The hardest part about resolving conflict – and how to make it easier

John and I were in the middle of our morning walk and I heard him say something like “Do you know how often you ask me a question and then you ask me to repeat my answer?”

I paused. “I have noticed that happening more often lately.”

Seems like a logical question – logical answer, right?

We walked along a bit in silence and I noticed that I was starting to feel uncomfortable. As I stayed with the feeling, I recognized it as hurt.

Finding Peace

Okay, negative emotion recognized – time to go through my “Healing / Finding Peace” process.

First question – what do you want John to do differently?

I guessed that John wasn’t happy about this thing that he was noticing and I wanted him to acknowledge his feelings and that he wanted something to be different.

When I picture that happening, what needs of mine are met?

Self-empowerment because John would be taking responsibility for something he wanted (it’s my need because I want it, even though I want to see it in his behaviour), and it would also meet my needs for honesty and collaboration.

Second question

What “shoulds” or self-judgments does some part of me have about myself?

Ouch! This, for me, is the hardest part of resolving an issue with someone – recognizing these self-judgments and bringing compassion to myself by recognizing the needs “inside” them.

So first my “should’s”: I should remember the answers that John gives to questions I ask him.

What needs of mine are met when I picture that happening (i.e., remembering the answers he gives when I ask what’s on his mind)?

Love, respect, connection.

Then my self-judgments / worries: Why don’t I remember the answers that he has given? Am I losing my mind?

What do those things tell me about what I want?

I want to understand why I don’t always remember his answers. And I want to know that my mind is sharp and clear.

What needs are met when I picture having those things I want? Understanding, clarity, self-respect.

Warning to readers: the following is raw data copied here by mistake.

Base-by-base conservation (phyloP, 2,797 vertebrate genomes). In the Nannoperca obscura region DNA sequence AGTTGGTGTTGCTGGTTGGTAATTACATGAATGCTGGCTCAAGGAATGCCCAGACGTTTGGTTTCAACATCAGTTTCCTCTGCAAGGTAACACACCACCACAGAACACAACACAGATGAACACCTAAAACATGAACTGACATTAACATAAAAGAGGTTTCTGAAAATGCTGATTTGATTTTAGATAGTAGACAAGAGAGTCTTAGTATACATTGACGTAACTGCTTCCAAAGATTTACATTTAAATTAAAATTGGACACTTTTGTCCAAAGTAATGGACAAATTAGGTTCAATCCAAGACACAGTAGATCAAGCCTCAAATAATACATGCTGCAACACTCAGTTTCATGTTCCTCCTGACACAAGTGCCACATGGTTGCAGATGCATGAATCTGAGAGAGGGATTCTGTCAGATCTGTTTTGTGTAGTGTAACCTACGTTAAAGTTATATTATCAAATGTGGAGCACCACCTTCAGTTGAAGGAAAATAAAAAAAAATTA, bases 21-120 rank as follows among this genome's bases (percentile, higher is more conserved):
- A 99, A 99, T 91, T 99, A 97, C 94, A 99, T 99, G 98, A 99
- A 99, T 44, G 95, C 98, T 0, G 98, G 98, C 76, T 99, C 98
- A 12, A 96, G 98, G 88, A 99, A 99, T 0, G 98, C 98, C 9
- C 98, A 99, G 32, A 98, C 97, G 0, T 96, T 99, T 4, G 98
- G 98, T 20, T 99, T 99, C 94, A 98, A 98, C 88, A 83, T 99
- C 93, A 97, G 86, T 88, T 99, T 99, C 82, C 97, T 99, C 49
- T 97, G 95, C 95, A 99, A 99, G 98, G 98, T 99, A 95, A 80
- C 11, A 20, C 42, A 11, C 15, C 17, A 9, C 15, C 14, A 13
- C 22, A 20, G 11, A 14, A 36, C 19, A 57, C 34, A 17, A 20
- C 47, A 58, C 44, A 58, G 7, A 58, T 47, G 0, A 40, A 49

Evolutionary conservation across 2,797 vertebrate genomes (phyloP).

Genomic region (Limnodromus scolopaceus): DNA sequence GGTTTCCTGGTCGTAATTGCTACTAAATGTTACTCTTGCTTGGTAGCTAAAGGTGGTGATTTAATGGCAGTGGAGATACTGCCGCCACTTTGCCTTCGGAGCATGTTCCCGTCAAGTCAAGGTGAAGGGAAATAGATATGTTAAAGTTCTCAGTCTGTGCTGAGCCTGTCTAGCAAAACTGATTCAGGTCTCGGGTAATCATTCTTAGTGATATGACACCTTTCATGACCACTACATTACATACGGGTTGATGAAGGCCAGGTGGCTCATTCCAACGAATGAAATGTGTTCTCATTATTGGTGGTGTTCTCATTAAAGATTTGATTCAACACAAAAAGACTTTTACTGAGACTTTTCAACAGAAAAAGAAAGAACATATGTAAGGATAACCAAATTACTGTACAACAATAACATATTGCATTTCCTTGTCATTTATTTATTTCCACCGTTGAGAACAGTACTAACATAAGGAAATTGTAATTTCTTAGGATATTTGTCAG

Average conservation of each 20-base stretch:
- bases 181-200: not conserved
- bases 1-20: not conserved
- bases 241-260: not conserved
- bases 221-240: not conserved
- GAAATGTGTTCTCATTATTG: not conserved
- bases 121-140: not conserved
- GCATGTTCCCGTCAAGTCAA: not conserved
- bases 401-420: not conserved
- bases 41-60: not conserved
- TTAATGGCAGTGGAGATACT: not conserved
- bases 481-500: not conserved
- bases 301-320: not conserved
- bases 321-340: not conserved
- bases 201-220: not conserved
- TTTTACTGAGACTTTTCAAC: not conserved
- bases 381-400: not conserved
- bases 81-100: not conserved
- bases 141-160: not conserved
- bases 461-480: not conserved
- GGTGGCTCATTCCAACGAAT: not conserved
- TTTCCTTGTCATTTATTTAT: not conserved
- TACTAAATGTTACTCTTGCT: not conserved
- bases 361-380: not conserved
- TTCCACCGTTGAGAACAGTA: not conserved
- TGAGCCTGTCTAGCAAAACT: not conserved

The Power of the Second Question

By asking myself the second set of questions I recognize the self-judgments I’m hearing/feeling as my own, and I connect to the beauty of what I’m wanting that’s underneath their prickly exterior.

If I don’t ask myself the second set of questions, I tend to project those judgments onto the other person and I create or deepen an argument with them.

Whereas when I do ask and answer these questions, it melts away my negative emotion, it completely changes my mental state, and enables me to bring a positive, collaborative and curious energy to the conversation that helps to restore connection with the other person and takes me at least 80% of the way to a successful resolution.

The Challenge of the Second Question

The way our brains are built, it is extremely difficult for us to ask and answer the second question when we’re feeling any kind of emotional upset.

That’s because these questions require a kind of vulnerability, so we need to feel safe in order to consider them. But when we’re feeling upset, by definition we don’t feel safe.

That’s why for years and years, I could only ask myself the second questions  when I was with someone who made me feel safe enough to be vulnerable about my fears and limitations. Someone I trusted to hear me with compassion, empathy, and care.

Support for Asking the Second Question

It is the most meaningful part of my work to help people feel safe enough to ask and answer these questions; to be the person who sees their lovable, capable, kind self and who knows that there are beautiful needs inside whatever choices they’ve made.

And I want to help spread the practice of these skills to as many people as possible so together we can make our community and our world a place where people feel safe enough to find ways to meet everyone’s needs peacefully.

That’s the purpose of the two courses I’m offering this fall:

1) Peaceful Conflict Resolution & Prevention – Part 1

Six 2-hour sessions – via Zoom
Tues Oct 17 – Tues Nov 21
7:30-9:30 pm Eastern time
Click here for more information

$297 (+ GST/HST, if applicable)    Click here to register 
“Refresher” rate: $97 (+ GST/HST) if you’ve studied this with me before – Click here for refresher registration

4) Grow Your Skills / Gaining Mastery
For people who have studied with me both the “Shift” / Heal & Learn process and the Change Conversation process (how to talk and make decisions with others)

Monthly 2-hour sessions – via Zoom
Starting Mon Sept 18  –  3rd Monday of the month thru May 2024
exceptions: December and May – 2nd Monday (Dec 11, May 13)
7:30-9:30 pm Eastern time
Click here for more info.

$50 / month (+ GST/HST if applicable)
Click here to register for “Grow Your Skills”

I wish you a lovely week!

Warmly, Glenda

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